I thought that today I would be writing about how SCOTUS scuttled federalism by striking down California Proposition 8, an initiative that amended the state’s constitution to define marriage between one man and one woman. But that is not the case.
In an interesting twist, those crafty Justices found a way to affect a desired outcome by walking a very thin line between recognizing a lack of authority to rule on the case and amending the US Constitution via judicial fiat. Instead, it chose to disenfranchise voters in states where legislation can be enacted through the referendum process by denying private organizations the ability to defend resulting legislation in Federal courts. The basic outcome then was to passively strike down the referendum process by allowing state officials to defend legislation enacted by referendum at their leisure.
At first glance, this Supreme Court decision appears counterproductive considering that referendum and recall were major political accomplishments of the progressive movement in 20th century. Perhaps it was a good idea while it served a purpose and appears worth the tradeoff when it blocks the immediate object of affection; but I believe this tradeoff to be entirely unwise in the long run.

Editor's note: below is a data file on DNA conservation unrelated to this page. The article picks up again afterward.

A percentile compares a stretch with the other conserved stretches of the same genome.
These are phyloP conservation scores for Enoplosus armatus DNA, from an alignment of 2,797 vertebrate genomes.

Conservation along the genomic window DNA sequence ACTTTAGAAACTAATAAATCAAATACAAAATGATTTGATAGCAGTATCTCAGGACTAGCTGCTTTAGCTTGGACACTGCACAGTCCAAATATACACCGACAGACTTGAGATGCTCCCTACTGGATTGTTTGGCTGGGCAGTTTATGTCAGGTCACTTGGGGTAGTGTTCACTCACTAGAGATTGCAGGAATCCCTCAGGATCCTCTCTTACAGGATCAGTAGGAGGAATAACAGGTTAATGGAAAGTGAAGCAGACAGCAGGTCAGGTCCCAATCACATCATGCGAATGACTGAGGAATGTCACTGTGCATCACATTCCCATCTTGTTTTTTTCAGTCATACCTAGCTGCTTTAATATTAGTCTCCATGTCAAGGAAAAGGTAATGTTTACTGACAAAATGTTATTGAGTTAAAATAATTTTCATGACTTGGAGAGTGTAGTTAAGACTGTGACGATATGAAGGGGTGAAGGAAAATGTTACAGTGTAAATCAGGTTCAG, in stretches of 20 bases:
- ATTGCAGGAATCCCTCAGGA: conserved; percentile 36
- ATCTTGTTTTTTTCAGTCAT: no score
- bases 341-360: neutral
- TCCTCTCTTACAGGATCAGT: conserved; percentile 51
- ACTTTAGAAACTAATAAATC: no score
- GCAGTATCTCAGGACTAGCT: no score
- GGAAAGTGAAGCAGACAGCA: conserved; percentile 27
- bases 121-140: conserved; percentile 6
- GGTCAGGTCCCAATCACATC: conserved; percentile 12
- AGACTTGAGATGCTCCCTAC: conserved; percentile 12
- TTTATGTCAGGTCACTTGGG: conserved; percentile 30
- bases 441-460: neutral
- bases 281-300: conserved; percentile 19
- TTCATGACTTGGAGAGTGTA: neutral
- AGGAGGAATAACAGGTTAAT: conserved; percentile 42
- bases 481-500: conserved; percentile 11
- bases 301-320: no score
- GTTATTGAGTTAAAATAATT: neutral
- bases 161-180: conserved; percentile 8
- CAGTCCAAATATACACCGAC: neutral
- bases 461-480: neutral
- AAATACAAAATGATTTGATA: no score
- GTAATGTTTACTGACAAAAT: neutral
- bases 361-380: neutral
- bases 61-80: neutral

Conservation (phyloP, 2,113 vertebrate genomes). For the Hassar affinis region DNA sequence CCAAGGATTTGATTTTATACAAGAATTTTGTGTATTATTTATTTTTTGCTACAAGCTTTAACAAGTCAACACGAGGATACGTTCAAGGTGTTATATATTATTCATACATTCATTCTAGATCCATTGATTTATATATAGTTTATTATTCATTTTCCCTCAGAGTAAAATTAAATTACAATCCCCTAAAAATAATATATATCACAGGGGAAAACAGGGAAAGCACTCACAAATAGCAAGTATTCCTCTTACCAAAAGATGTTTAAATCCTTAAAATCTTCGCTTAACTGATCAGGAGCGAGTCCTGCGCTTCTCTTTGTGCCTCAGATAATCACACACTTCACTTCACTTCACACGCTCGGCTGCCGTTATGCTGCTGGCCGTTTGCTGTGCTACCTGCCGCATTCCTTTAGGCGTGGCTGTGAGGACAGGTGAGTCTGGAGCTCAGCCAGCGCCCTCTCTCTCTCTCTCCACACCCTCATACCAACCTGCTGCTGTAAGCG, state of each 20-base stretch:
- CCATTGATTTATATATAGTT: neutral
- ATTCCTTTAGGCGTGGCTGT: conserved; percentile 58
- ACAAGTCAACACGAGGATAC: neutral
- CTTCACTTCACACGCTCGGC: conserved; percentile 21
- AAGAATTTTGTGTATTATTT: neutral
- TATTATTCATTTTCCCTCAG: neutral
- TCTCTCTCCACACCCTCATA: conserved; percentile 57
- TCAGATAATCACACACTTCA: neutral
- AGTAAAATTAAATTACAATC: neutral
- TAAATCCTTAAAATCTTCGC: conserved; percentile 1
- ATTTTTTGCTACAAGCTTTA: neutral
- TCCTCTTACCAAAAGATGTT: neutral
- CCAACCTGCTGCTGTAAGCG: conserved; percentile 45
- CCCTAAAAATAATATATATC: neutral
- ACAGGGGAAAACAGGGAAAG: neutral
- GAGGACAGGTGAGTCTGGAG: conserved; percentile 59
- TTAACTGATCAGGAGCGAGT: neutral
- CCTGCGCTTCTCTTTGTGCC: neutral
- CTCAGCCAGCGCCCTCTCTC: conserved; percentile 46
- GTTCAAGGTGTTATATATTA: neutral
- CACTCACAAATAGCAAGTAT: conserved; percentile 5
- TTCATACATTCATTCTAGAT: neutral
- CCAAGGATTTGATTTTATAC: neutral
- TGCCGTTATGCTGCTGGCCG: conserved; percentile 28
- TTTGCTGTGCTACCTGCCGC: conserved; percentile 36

The purpose of referendum was to provide voters with recourse when entrenched political powers failed to heed their wishes. At times, ‘voting the bums out’ does not work, and average people got tired of having to cope with a dysfunctional political system. And if the idea is not to have overbearing political machines forcing society in a direction it does not wish to go, regardless of topic, removing that check on the political system is not the thing we should be doing.
There will be broad and far reaching consequences from this decision that will be very difficult to undo because voter groups have now been removed from access to the courts and politicians can force on us whatever they wish, from whichever backers have the most cash. It’s a terrible way to have backed into legalizing gay marriage. While my sympathies are with people who wish to marry the person of their choosing, regardless of gender, I think this decision ought to be hazily reversed because taking the short cut through courts instead of convincing voters to change their minds will result in lost ground on many other topics that we can’t even possibly imagine which ones they might be at this point in time.
A bunch of idiots these people are; win one small battle only to end up losing the war.